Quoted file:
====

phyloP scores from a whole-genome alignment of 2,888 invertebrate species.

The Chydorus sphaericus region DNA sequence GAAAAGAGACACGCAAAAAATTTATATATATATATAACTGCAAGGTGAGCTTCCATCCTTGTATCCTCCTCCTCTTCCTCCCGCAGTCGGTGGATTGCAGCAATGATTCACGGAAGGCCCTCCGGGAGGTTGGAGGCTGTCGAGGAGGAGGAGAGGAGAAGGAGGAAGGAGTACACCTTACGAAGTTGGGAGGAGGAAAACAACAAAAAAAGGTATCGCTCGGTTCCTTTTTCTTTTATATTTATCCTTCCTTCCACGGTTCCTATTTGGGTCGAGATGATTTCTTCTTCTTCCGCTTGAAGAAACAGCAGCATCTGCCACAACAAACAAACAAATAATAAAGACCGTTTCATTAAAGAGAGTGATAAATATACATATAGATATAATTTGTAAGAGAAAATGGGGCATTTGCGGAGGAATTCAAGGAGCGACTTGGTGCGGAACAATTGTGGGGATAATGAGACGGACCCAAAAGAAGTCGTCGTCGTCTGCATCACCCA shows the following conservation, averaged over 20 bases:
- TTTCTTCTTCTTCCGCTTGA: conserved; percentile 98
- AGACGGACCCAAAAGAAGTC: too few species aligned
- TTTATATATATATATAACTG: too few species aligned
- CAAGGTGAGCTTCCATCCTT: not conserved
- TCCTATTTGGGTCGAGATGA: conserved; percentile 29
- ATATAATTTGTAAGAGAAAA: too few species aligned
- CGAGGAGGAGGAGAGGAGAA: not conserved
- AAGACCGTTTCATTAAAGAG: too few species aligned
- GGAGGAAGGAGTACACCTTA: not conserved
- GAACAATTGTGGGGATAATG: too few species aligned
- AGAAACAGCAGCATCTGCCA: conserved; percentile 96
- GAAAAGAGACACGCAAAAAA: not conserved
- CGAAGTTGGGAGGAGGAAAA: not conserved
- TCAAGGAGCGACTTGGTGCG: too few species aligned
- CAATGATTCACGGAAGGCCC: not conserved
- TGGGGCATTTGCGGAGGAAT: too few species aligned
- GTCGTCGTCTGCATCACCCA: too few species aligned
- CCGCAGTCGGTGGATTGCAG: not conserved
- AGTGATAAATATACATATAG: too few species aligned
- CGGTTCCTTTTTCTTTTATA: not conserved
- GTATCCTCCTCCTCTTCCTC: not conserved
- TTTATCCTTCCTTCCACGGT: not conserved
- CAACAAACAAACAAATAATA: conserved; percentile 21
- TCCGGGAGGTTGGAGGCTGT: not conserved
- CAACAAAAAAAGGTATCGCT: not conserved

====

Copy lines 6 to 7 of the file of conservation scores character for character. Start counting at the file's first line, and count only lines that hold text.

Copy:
- CAAGGTGAGCTTCCATCCTT: not conserved
- TCCTATTTGGGTCGAGATGA: conserved; percentile 29